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Morris was a man of prolific talents but it is probably as a designer of repeating patterns, and in particular, wallpapers, that he is best remembered today. A one-man pattern-making phenomenon and a master of colour, he created over 50 wallpapers, which also became the most commercially successful work produced by his firm Morris & Co. Many of his designs exemplify his celebrated injunction to 'have nothing in your house that you do not know to be useful or believe to be beautiful' and illustrate his insistence on skilled craftsmanship and high-quality materials.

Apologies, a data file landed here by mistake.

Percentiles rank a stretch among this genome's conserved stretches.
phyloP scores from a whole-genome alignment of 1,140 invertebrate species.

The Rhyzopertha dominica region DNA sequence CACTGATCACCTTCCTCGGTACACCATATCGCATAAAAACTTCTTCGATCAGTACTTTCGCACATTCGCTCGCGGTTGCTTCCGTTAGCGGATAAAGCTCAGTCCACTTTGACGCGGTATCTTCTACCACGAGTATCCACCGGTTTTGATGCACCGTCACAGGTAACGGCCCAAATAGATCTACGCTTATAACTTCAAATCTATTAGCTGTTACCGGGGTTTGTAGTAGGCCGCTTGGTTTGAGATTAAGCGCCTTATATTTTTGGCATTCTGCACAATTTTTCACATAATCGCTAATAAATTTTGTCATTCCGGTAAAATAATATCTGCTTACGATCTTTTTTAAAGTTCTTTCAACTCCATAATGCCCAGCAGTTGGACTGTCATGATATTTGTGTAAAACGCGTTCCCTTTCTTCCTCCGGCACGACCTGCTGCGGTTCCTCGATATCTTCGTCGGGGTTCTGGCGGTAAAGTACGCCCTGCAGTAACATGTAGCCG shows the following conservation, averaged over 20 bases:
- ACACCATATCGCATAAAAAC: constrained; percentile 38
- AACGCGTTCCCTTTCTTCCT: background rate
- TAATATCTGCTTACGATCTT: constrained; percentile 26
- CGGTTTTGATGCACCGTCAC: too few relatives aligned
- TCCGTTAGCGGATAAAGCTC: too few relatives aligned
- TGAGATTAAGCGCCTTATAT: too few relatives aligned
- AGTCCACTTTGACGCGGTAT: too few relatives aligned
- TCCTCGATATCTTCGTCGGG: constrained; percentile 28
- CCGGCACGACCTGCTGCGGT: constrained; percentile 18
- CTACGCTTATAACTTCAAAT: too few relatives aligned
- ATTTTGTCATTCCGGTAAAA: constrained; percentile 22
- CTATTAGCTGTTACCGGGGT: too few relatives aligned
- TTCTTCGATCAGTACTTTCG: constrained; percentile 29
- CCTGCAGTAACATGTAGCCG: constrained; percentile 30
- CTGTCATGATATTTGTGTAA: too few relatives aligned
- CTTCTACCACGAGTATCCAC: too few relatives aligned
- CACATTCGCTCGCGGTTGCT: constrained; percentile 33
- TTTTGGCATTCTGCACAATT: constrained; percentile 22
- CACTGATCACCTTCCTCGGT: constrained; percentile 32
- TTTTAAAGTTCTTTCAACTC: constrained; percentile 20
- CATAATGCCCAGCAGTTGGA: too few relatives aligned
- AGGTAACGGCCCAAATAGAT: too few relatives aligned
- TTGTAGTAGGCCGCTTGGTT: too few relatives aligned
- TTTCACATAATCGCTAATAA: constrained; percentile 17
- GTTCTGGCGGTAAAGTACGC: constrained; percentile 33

This lecture examines Morris's wallpapers within the context of Victorian design, and considers some of the different ways in which they were used and why they continue to have such an impact on designers today.

Jo Banham is a freelance lecturer and writer. She has worked as Head of Public Programmes at the V&A, the National Portrait Gallery and Tate Britain. She has published on many of wallpaper and interior design, including books on Morris. She is currently researching a new book on the history of wallpaper for Thames & Hudson.

A Passion for Pattern: William Morris Wallpapers

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